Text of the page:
David Mach was born on 18th March, 1956 in Fife. He attended Duncan of Jordanstone College of Art, specialising in sculpture to challenge both his intellectual and physical artistic skills. For his postgraduate studies, he went on to attend the Royal College of Art. Following a solo exhibition held at the Lisson Gallery in London in 1982, he quickly established his international reputation; since then, he has exhibited all over the world including New York, Melbourne, Hong King, and Warsaw. His achievements include a nomination for the Turner Prize in 1988 and becoming a member of the Royal Academy of Arts in 1998. Today, he is regarded as one of the UK’s most respected artists, specialising in sculpture and installation art created from mass-produced objects such as magazine, newspapers, and matchsticks. Although the subjects of his sculptures often come from pop culture, his work is not intended to be interpreted as social commentary.
Titled “Match head: Buddha in Yellow” (2007), this matchstick sculpture was created by Scottish artist David Mach, and is currently on public display at the Wardlaw Museum as part of the Harry and Margery Boswell Collection.
The Harry and Margery Boswell Collection was inaugurated by Margery Boswell in 1995, in memory of her late husband Harry Boswell. The Boswell family came from the United States to Scotland to embark on the project of the restoration of their ancestral home. Throughout the project, Harry began to acquire works by leading modern Scottish artists. The Boswell family gifted an endowment to the University with the purpose of acquiring Scottish art, honouring the couple’s memory and Harry’s passion for Scottish art. Today, the Collection contains works by notable artists such as Pat Douthwaite, J.D. Fergusson, and Elizabeth Blackadder.
“Buddah in Yellow” is part of Mach’s matchstick sculpture series which began in the 1980s. His early sculptures were of human or animal heads, and since then has created sculptures of both real and fictional characters, including Betty Boop, Charlie Chaplin, and Marilyn Monroe. The National Gallery of Scotland is one of many art institutions that include his sculptures in their collections. The sculpture in question depicts “The Buddha”, also known as Siddhartha Gautama, who was a wandering ascetic and religious teacher from South Asia who lived from sixth or fifth centuries BCE.
To create his matchstick sculptures, Mach first designs a form made of plastic and then makes an identical one in clay. Thousands of colourful matchsticks are then inserted at various depths to create an intricate three-dimensional sculpture. He uses Japanese matchsticks for his sculptures because their heads come in all sorts of different colours. Looking at his other sculptures, Mach is seen using several colours for one sculpture but also just using one colour for an entire sculpture, such as the Buddha head. He relies on his ability to create depth in certain parts of the face so that basic features- the eyelids, eyebrows, nose, and lip-all slightly protrude. The intricate detailing of the Ushnisha, or crown of hair, at the top of the head of the Buddha speaks to Mach’s careful attention to placement and depth so that his sculpture resembles the popular icon. The matchsticks are placed so tightly that you can barely see the gap between the heads; if you were to stand far away from the sculpture, it would look completely solid.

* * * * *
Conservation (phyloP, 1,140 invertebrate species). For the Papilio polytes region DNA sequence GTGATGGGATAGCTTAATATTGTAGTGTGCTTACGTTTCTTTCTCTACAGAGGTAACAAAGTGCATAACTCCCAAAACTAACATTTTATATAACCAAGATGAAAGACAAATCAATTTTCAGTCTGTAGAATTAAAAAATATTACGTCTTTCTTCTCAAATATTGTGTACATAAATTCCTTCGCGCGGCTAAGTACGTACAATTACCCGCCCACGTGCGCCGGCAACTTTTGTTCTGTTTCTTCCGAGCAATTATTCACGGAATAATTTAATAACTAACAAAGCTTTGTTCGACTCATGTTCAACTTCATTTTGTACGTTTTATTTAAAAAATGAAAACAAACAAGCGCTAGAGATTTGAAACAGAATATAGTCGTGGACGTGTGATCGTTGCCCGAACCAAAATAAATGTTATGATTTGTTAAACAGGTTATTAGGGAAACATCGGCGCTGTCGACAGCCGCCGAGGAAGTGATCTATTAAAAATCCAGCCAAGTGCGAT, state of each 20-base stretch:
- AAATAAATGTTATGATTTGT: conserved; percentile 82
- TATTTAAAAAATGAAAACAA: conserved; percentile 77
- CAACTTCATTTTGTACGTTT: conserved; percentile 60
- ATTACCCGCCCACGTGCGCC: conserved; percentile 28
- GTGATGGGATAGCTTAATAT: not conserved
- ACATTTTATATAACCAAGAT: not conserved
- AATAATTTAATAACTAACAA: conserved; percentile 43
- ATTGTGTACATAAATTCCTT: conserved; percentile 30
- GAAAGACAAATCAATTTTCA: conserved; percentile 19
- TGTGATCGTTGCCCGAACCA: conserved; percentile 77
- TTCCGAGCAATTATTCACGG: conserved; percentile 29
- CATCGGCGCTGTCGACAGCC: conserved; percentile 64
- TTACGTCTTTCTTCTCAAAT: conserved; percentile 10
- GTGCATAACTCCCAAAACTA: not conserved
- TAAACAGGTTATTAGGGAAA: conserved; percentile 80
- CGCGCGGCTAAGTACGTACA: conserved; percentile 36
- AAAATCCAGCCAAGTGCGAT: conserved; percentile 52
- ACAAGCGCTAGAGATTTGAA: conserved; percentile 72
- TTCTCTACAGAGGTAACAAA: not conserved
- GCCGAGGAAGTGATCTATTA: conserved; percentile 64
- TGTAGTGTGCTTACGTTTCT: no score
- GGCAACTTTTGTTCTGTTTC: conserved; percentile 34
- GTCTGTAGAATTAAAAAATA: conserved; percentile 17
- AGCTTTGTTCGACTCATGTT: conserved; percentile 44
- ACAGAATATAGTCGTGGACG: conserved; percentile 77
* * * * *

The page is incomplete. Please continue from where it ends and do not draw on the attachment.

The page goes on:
Mach is also known for destroying his own art! His first matchstick sculpture was accidentally set on fire, but gave him the idea to turn his sculptures into performance art. Once the matchsticks are completely burned, the entire sculpture is entirely transformed. The “Buddha Head” on display at the Wardlaw Museum is not intended to be set on fire, but to be enjoyed as a work that modernises a centuries-old icon.
David Mach continues to be active in the local community, recently being named as an ambassador for the upcoming ‘Scotties by the Sea’ trail, alongside his brother Robert. ‘Scotties by the Sea’ is a free public art event featuring 30 giant Scottie Dog sculptures across St Andrews and Northeast Fife for a 10-week trail beginning on 1st September 2023.